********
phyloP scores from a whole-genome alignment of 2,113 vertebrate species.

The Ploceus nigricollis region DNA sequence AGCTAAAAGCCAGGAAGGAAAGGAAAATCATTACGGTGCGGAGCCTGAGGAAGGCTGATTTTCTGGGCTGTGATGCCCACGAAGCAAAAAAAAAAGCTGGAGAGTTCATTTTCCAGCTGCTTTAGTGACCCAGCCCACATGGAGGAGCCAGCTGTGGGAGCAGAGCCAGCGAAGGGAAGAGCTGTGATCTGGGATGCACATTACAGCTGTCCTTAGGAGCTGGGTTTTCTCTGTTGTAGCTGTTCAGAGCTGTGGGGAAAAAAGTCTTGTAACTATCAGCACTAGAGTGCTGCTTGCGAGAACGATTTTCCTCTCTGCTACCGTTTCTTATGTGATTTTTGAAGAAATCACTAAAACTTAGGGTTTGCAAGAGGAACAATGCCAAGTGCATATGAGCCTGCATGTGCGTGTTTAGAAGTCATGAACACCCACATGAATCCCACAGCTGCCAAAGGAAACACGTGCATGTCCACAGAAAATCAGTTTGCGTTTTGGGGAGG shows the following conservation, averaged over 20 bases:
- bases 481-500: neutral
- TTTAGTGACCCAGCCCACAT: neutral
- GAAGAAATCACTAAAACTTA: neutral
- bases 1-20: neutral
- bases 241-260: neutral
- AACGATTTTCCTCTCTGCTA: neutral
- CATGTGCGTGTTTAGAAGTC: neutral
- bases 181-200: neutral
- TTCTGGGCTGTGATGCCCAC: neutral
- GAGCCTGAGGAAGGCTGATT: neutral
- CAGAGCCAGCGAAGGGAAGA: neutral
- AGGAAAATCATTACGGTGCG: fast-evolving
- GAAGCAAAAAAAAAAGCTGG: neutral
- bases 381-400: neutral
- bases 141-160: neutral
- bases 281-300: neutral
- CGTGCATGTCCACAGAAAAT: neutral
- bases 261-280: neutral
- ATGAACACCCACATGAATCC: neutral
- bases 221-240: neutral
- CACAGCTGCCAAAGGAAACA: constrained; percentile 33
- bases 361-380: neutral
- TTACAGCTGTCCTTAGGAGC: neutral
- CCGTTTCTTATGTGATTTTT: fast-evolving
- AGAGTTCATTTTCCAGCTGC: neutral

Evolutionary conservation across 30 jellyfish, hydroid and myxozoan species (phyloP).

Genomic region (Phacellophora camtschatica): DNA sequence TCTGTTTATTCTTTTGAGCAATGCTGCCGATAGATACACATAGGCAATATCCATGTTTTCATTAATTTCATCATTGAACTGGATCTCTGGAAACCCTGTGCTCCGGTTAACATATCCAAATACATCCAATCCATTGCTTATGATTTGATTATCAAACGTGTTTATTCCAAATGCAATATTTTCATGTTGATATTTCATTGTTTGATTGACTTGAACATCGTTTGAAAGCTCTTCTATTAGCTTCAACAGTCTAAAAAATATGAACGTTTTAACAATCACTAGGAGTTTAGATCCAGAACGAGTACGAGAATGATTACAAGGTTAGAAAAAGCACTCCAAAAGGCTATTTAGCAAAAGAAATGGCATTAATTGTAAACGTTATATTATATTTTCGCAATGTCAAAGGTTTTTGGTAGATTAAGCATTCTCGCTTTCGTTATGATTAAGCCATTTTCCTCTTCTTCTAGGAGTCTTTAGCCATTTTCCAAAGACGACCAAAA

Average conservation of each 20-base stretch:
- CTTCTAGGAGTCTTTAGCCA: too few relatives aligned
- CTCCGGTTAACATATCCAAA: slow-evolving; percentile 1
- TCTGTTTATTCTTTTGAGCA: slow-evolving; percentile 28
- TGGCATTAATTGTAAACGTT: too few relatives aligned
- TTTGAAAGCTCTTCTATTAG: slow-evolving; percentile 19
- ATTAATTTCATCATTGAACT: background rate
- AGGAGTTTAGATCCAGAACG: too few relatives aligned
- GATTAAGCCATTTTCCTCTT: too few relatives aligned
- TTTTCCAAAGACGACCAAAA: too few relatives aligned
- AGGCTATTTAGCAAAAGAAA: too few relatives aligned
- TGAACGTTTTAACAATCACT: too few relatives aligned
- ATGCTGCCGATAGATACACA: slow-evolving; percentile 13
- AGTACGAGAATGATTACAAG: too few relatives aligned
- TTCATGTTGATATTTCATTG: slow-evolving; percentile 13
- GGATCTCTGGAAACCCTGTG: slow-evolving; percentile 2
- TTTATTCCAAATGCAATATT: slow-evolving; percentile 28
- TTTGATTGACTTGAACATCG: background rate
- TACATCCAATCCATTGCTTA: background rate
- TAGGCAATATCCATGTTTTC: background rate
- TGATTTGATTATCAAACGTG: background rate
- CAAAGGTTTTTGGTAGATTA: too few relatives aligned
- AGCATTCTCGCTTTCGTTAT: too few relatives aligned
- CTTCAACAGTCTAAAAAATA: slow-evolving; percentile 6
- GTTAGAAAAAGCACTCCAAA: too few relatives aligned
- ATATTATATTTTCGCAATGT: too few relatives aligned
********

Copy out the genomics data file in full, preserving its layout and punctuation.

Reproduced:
phyloP scores from a whole-genome alignment of 2,113 vertebrate species.

The Ploceus nigricollis region DNA sequence AGCTAAAAGCCAGGAAGGAAAGGAAAATCATTACGGTGCGGAGCCTGAGGAAGGCTGATTTTCTGGGCTGTGATGCCCACGAAGCAAAAAAAAAAGCTGGAGAGTTCATTTTCCAGCTGCTTTAGTGACCCAGCCCACATGGAGGAGCCAGCTGTGGGAGCAGAGCCAGCGAAGGGAAGAGCTGTGATCTGGGATGCACATTACAGCTGTCCTTAGGAGCTGGGTTTTCTCTGTTGTAGCTGTTCAGAGCTGTGGGGAAAAAAGTCTTGTAACTATCAGCACTAGAGTGCTGCTTGCGAGAACGATTTTCCTCTCTGCTACCGTTTCTTATGTGATTTTTGAAGAAATCACTAAAACTTAGGGTTTGCAAGAGGAACAATGCCAAGTGCATATGAGCCTGCATGTGCGTGTTTAGAAGTCATGAACACCCACATGAATCCCACAGCTGCCAAAGGAAACACGTGCATGTCCACAGAAAATCAGTTTGCGTTTTGGGGAGG shows the following conservation, averaged over 20 bases:
- bases 481-500: neutral
- TTTAGTGACCCAGCCCACAT: neutral
- GAAGAAATCACTAAAACTTA: neutral
- bases 1-20: neutral
- bases 241-260: neutral
- AACGATTTTCCTCTCTGCTA: neutral
- CATGTGCGTGTTTAGAAGTC: neutral
- bases 181-200: neutral
- TTCTGGGCTGTGATGCCCAC: neutral
- GAGCCTGAGGAAGGCTGATT: neutral
- CAGAGCCAGCGAAGGGAAGA: neutral
- AGGAAAATCATTACGGTGCG: fast-evolving
- GAAGCAAAAAAAAAAGCTGG: neutral
- bases 381-400: neutral
- bases 141-160: neutral
- bases 281-300: neutral
- CGTGCATGTCCACAGAAAAT: neutral
- bases 261-280: neutral
- ATGAACACCCACATGAATCC: neutral
- bases 221-240: neutral
- CACAGCTGCCAAAGGAAACA: constrained; percentile 33
- bases 361-380: neutral
- TTACAGCTGTCCTTAGGAGC: neutral
- CCGTTTCTTATGTGATTTTT: fast-evolving
- AGAGTTCATTTTCCAGCTGC: neutral

Evolutionary conservation across 30 jellyfish, hydroid and myxozoan species (phyloP).

Genomic region (Phacellophora camtschatica): DNA sequence TCTGTTTATTCTTTTGAGCAATGCTGCCGATAGATACACATAGGCAATATCCATGTTTTCATTAATTTCATCATTGAACTGGATCTCTGGAAACCCTGTGCTCCGGTTAACATATCCAAATACATCCAATCCATTGCTTATGATTTGATTATCAAACGTGTTTATTCCAAATGCAATATTTTCATGTTGATATTTCATTGTTTGATTGACTTGAACATCGTTTGAAAGCTCTTCTATTAGCTTCAACAGTCTAAAAAATATGAACGTTTTAACAATCACTAGGAGTTTAGATCCAGAACGAGTACGAGAATGATTACAAGGTTAGAAAAAGCACTCCAAAAGGCTATTTAGCAAAAGAAATGGCATTAATTGTAAACGTTATATTATATTTTCGCAATGTCAAAGGTTTTTGGTAGATTAAGCATTCTCGCTTTCGTTATGATTAAGCCATTTTCCTCTTCTTCTAGGAGTCTTTAGCCATTTTCCAAAGACGACCAAAA

Average conservation of each 20-base stretch:
- CTTCTAGGAGTCTTTAGCCA: too few relatives aligned
- CTCCGGTTAACATATCCAAA: slow-evolving; percentile 1
- TCTGTTTATTCTTTTGAGCA: slow-evolving; percentile 28
- TGGCATTAATTGTAAACGTT: too few relatives aligned
- TTTGAAAGCTCTTCTATTAG: slow-evolving; percentile 19
- ATTAATTTCATCATTGAACT: background rate
- AGGAGTTTAGATCCAGAACG: too few relatives aligned
- GATTAAGCCATTTTCCTCTT: too few relatives aligned
- TTTTCCAAAGACGACCAAAA: too few relatives aligned
- AGGCTATTTAGCAAAAGAAA: too few relatives aligned
- TGAACGTTTTAACAATCACT: too few relatives aligned
- ATGCTGCCGATAGATACACA: slow-evolving; percentile 13
- AGTACGAGAATGATTACAAG: too few relatives aligned
- TTCATGTTGATATTTCATTG: slow-evolving; percentile 13
- GGATCTCTGGAAACCCTGTG: slow-evolving; percentile 2
- TTTATTCCAAATGCAATATT: slow-evolving; percentile 28
- TTTGATTGACTTGAACATCG: background rate
- TACATCCAATCCATTGCTTA: background rate
- TAGGCAATATCCATGTTTTC: background rate
- TGATTTGATTATCAAACGTG: background rate
- CAAAGGTTTTTGGTAGATTA: too few relatives aligned
- AGCATTCTCGCTTTCGTTAT: too few relatives aligned
- CTTCAACAGTCTAAAAAATA: slow-evolving; percentile 6
- GTTAGAAAAAGCACTCCAAA: too few relatives aligned
- ATATTATATTTTCGCAATGT: too few relatives aligned